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Reviewed by:
  • Dear Hot Dog
  • Deborah Stevenson
Gerstein, Mordicai. Dear Hot Dog; written and illus. by Mordicai Gerstein. Abrams, 2011. 32p. ISBN 978-0-8109-9732-5 $16.95 R* Gr. 2–5.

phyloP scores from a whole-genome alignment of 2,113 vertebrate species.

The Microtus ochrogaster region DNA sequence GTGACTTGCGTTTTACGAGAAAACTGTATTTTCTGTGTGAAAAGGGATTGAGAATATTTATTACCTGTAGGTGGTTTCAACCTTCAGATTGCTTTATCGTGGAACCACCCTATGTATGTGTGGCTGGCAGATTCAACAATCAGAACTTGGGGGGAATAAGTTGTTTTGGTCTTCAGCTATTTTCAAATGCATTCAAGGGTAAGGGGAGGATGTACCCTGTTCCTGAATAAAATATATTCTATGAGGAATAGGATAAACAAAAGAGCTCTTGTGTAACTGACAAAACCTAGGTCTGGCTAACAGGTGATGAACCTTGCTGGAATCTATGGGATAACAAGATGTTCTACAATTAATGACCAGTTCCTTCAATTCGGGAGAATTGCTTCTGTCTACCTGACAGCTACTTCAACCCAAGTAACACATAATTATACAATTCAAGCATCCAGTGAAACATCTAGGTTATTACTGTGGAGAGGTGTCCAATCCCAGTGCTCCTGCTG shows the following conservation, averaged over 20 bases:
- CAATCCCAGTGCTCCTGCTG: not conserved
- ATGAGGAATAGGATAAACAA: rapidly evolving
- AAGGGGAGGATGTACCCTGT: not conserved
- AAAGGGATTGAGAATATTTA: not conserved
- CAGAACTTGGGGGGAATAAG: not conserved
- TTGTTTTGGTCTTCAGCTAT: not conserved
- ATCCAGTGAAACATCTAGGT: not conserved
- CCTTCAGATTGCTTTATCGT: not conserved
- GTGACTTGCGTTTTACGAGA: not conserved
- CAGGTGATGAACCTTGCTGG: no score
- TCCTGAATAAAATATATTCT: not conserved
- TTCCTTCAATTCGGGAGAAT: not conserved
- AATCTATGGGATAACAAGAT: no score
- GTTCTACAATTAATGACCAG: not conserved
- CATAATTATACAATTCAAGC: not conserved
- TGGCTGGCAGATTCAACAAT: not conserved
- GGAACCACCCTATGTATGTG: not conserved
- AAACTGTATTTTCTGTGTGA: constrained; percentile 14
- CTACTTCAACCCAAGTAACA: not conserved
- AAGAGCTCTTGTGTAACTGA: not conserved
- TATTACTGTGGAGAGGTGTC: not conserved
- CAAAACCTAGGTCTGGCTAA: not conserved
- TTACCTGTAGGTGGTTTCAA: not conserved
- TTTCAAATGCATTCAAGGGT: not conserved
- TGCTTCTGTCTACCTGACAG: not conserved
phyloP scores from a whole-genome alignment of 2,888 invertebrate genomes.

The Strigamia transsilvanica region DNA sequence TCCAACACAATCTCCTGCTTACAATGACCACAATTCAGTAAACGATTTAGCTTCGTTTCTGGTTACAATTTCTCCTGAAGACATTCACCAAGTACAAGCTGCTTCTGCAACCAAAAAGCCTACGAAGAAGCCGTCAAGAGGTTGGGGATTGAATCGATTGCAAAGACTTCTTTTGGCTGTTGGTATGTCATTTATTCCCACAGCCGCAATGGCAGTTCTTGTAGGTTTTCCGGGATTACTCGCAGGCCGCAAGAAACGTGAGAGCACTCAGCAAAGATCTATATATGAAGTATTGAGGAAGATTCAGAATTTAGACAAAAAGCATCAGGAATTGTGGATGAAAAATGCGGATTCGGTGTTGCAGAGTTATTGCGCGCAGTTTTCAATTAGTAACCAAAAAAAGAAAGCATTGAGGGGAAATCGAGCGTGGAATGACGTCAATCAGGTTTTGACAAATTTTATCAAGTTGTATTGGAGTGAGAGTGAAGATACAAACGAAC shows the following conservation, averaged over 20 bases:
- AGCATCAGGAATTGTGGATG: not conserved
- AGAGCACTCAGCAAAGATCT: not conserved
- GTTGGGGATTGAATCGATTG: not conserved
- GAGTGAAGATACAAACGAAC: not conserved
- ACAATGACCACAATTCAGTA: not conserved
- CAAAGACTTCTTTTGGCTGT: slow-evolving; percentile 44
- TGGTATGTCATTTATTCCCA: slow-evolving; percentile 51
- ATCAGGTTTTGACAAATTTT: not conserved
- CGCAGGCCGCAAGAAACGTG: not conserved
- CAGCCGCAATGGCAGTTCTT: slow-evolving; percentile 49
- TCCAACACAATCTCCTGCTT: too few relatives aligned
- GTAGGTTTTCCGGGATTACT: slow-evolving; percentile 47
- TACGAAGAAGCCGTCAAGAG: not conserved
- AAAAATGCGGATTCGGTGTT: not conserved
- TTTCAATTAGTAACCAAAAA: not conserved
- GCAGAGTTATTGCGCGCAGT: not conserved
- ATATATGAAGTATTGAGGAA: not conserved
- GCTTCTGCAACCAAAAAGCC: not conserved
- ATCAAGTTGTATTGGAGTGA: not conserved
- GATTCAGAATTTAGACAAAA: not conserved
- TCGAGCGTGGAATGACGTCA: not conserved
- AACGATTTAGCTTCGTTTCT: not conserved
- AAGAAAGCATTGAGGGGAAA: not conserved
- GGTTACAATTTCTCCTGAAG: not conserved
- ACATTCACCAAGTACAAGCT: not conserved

Better known for his prose, the estimable author-illustrator here turns to poetry, offering over a score of free-verse odes to elements of kid life so familiar as to be overlooked: the toothbrush, crayons, rain, socks, even air. The poems personify their subjects, sometimes even directly addressing them, and they’re written in the voice of the kid who wears the featured pants (“We go everywhere together/ except/ the washing machine”), pours cereal in the subject bowl (“You gurgle happily/ as I pour in milk”), and eats the celebrated ice-cream cone (“I hold you high/ against the sky/ like Liberty’s torch”). Gerstein skillfully balances the concrete with the abstract, keeping his imagery within reach of his young audience while gently stretching their imaginations by comparing leaves to “colorful, crispy cornflakes” or suggesting that the pillow “sleeps/ all day,/ dreaming it’s/ a cloud”; the observations are firmly rooted in kid experience and viewpoint (“Honestly!/ You’re nothing like/ worms”—“Spaghetti”), and the verses move in a subtle trajectory from morning wake-up to evening bedtime. The art employs Gerstein’s familiar slender, playful lines energized by scribbly hatchwork, with well-worked color blending in to smeary planes that give luminous rainbow auras to the featured elements. Illustrations, featuring a multicultural trio of kids, stay largely literal but are no less amusing for that; carefully clever compositions offer comic viewpoints (“Toes” shows their owner sitting with her bare soles in closeup for the viewer) and touches of humorous exaggeration (the kid bounding above the ground in his humongous “Shoes”). This has considerable potential not just as a straight poetry readalone but also as a readaloud, a source for poetry recitation and performance, and an inspiration for kids’ own writing.



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